Modeling and Role Modeling Theory

Introduction
  • Modeling and Role Modeling theory was developed by Helen C. Erickson, Evelyn M. Tomlin, and Mary Ann P. Swain
  • The theory was published in their book Modeling and Role Modeling: A Theory and Paradigm for Nursing, in 1983.
  • This theory is considered as a philosophy of nursing.
  •  The Theory of Modeling and Role-Modeling enables nurses to care for and nurture each client with an awareness of and respect for the individual's uniqueness which exemplifies theory-based clinical practice that focuses on the clients' needs. (Sappington, 1996).
Major Concepts
The theory draws concepts from
  • Maslow's theory of hierarchy of needs
  • Erikson's theory of psychosocial stages
  • Piaget's theory of cognitive development
  • General Adaptation Syndrome (GAS) by Selye and Lazarus
Commonalities and Differences (Barbara L. Irvin, 1997)
The theory explains about some commonalities and differences among people.
Commonalities among people are:
  • Holism
  • Basic Needs
  • Affiliated-Individuation
  • Attachment and Loss
  • Psychosocial Stages
  • Cognitive Stages
Differences among people are:
  • Inherent Endowment
  • Model of the World
  • Adaptation
  • Adaptation Potential
  • Stress
  • Self-Care
  • Self-Care Knowledge
  • Self-Care Resources
  • Self-Care Action
Modeling
  • Modeling is the process by which the nurse seeks to know and understand the client’s personal model of his or her world and learns to appreciate its value and significance.
  • Modeling recognizes that each person has a unique perspective (model) of his or her world.
  • The nurse uses this process to develop an image and understanding of the client’s world from the client’s perspective.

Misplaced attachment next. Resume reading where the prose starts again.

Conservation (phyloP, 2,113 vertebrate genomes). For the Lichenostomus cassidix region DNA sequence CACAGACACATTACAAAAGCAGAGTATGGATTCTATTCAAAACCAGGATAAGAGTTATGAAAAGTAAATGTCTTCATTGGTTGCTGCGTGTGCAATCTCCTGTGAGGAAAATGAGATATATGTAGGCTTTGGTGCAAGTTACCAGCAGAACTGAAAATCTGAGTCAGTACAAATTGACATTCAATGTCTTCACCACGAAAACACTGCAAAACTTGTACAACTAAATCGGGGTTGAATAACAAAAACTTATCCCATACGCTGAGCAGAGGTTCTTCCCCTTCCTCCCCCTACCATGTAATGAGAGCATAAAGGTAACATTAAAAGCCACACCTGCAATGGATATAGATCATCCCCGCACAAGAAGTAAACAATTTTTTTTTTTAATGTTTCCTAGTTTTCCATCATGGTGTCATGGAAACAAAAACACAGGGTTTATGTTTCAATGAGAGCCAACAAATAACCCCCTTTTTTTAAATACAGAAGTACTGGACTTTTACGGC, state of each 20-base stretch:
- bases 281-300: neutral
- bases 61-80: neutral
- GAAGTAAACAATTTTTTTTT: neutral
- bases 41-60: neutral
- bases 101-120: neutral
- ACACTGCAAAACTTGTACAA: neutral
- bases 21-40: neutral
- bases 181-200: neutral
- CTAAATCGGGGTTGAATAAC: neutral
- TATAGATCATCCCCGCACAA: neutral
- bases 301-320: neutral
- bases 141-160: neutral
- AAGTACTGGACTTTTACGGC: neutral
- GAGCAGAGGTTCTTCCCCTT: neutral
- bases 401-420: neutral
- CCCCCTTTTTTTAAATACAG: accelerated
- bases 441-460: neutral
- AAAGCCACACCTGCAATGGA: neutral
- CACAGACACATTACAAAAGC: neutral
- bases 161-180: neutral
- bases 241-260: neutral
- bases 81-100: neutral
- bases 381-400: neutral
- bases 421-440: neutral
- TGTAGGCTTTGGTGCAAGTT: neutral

Role Modeling
  • Role modeling is the process by which the nurse facilitates and nurtures the individual in attaining, maintaining, and promoting health.
  • Role modeling accepts the client unconditionally and allows planning of unique interventions.
  • According to this concept, the client is the expert in his or her own care and knows best how he or she needs to be helped.
Application of the theory
According to the theory the roles of nursing are:
  • Facilitation
  • Nurturance
  • Unconditional Acceptance
The theory states five goals of nursing interventions as:
  • Build trust
  • Promote client’s positive orientation
  • Promote client’s control
  • Affirm and promote client’s strengths
  • Set mutual, health-directed goals
Conclusion
  • Modeling refers to the development of an understanding of the client's world.
  • Role modeling is the nursing intervention, or nurturance, that requires unconditional acceptance.
  • This model considers nursing as a self-care model based on the client's perception of the world and adaptations to stressors.
References
  1. Sappington J, Kelley JH. Modeling and role-modeling theory: a case study of holistic care. J Holist Nurs. 1996 Jun;14(2):130-41.
  2. Erickson, H.C., Tomlin, E.M., & Swain, M.A. Modeling and role-modeling: A theory and paradigm for nursing. Prentice Hall, 1983.
  3. Irvin BL. MRM Selected Definitions, 1997. Available at http://www.mrmnursingtheory.org/definitions.htm . Accessed on 2/11/2010.
  4. Lombardo SL, Roof M. Clinicians' forum: A Case Study Applying the Modeling and Role-Modeling Theory to Morbid Obesity. Home Healthcare Nurse, 2005 - 23:7; 425 - 428.

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